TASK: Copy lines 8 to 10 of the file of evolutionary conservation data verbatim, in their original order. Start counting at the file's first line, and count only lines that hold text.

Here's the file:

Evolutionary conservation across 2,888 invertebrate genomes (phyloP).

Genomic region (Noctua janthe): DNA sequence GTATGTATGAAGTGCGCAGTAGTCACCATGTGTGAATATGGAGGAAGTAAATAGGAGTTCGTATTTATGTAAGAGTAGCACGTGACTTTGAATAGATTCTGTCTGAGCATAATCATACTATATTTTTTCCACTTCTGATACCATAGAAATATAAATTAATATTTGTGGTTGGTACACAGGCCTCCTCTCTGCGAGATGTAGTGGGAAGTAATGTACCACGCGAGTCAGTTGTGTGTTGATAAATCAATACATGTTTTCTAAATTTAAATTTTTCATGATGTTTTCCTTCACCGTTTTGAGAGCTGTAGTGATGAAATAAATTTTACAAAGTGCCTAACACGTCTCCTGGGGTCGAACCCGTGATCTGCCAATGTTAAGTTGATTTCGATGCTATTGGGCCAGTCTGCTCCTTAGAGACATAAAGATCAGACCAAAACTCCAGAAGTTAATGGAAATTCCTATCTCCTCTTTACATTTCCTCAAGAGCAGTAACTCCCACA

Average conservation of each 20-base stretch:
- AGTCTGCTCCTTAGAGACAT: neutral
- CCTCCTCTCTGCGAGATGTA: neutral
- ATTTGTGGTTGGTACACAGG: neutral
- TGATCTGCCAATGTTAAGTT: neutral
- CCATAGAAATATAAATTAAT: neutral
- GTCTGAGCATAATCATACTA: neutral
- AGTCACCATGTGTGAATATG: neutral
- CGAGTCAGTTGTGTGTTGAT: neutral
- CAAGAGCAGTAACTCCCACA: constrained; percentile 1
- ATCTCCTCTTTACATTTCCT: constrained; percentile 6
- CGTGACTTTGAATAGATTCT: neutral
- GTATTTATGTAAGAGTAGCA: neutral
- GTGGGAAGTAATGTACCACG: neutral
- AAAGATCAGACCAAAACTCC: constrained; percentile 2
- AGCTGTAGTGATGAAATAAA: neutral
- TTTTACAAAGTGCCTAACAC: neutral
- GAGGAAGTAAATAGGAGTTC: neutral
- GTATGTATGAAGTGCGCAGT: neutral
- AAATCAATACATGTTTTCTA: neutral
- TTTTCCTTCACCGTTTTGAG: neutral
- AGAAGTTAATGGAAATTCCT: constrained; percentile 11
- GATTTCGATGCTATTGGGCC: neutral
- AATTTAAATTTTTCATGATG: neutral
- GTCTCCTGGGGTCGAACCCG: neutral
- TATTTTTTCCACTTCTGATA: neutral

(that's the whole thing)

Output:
- CCATAGAAATATAAATTAAT: neutral
- GTCTGAGCATAATCATACTA: neutral
- AGTCACCATGTGTGAATATG: neutral